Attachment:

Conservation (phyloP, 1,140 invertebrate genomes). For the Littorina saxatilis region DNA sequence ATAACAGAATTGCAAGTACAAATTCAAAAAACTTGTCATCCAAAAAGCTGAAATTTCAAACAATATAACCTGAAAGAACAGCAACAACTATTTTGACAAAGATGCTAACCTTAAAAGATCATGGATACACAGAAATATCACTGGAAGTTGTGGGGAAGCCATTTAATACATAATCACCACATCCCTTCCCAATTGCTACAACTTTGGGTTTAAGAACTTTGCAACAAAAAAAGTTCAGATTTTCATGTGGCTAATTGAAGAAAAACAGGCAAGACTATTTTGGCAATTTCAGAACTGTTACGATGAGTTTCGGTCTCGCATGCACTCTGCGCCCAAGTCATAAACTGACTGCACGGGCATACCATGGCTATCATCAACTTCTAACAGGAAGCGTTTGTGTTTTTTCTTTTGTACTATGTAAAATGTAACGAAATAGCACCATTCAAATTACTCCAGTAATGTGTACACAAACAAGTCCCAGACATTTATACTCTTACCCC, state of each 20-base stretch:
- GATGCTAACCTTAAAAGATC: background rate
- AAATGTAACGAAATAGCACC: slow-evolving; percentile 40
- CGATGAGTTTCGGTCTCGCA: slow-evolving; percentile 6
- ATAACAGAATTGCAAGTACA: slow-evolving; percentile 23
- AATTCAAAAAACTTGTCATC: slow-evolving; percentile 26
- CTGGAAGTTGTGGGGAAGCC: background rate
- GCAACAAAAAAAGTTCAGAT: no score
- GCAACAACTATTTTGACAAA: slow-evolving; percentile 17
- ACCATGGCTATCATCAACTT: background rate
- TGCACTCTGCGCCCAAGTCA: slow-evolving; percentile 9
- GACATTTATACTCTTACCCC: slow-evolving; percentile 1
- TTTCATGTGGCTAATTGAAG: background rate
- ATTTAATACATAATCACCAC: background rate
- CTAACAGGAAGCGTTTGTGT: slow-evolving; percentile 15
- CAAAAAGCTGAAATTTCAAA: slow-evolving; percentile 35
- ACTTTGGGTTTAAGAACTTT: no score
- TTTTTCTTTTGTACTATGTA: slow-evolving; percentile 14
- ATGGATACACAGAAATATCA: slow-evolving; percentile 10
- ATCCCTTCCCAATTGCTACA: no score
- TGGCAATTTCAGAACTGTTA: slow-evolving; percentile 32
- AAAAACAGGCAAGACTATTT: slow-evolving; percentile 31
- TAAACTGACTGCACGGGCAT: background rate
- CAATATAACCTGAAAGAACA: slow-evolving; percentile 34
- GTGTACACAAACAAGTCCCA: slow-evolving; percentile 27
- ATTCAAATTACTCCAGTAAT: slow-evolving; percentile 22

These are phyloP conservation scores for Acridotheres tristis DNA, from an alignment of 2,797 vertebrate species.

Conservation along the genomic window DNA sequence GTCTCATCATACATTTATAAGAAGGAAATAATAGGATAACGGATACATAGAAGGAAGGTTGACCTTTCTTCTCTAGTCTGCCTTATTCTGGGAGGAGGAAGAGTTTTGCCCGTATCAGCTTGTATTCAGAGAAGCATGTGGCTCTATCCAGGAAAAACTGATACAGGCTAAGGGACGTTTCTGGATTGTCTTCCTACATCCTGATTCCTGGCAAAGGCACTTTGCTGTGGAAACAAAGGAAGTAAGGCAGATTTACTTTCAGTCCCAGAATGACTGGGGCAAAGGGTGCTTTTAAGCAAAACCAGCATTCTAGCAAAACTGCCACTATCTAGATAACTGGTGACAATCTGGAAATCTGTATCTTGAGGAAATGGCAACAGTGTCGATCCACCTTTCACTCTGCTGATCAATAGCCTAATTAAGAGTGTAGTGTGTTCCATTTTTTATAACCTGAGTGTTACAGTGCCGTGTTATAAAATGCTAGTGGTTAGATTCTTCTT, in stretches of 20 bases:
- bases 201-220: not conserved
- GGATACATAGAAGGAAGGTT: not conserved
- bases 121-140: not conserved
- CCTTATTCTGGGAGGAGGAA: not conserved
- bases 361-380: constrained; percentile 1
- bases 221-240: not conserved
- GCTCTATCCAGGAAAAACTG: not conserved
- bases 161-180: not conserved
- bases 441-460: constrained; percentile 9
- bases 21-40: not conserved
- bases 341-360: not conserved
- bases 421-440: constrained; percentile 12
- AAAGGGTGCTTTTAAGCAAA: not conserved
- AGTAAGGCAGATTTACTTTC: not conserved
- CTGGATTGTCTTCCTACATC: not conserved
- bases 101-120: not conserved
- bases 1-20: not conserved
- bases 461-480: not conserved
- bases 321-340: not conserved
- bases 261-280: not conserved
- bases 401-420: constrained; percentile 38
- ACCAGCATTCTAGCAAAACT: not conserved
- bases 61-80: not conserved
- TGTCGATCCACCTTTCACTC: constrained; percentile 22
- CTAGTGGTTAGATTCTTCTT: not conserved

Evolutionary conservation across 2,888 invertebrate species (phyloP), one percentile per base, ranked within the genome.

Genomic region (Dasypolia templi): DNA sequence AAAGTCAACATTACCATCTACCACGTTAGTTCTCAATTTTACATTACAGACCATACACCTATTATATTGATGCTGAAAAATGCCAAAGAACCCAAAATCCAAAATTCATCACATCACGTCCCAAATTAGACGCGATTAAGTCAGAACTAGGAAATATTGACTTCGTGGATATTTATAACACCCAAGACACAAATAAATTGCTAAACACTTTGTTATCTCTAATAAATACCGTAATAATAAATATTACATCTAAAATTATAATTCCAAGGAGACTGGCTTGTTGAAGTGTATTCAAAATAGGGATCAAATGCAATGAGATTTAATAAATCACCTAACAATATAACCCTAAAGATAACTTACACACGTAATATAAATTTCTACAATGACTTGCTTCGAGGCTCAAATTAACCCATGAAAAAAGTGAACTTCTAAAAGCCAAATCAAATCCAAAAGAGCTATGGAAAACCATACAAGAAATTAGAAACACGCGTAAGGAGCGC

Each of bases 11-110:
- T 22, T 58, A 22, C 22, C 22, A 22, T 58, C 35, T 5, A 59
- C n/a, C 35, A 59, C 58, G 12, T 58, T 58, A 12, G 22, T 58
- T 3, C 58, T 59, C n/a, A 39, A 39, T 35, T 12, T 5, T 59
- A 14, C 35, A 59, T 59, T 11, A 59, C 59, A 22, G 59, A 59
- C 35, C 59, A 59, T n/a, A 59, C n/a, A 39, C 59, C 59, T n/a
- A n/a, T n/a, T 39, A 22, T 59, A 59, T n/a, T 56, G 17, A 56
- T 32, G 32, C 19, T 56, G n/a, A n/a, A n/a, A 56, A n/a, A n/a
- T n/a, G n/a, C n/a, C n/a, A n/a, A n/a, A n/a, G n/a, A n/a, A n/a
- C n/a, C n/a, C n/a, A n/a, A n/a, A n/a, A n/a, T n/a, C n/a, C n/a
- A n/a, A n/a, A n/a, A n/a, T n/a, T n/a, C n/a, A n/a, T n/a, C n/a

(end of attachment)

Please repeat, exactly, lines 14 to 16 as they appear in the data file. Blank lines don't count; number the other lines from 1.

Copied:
- ATTTAATACATAATCACCAC: background rate
- CTAACAGGAAGCGTTTGTGT: slow-evolving; percentile 15
- CAAAAAGCTGAAATTTCAAA: slow-evolving; percentile 35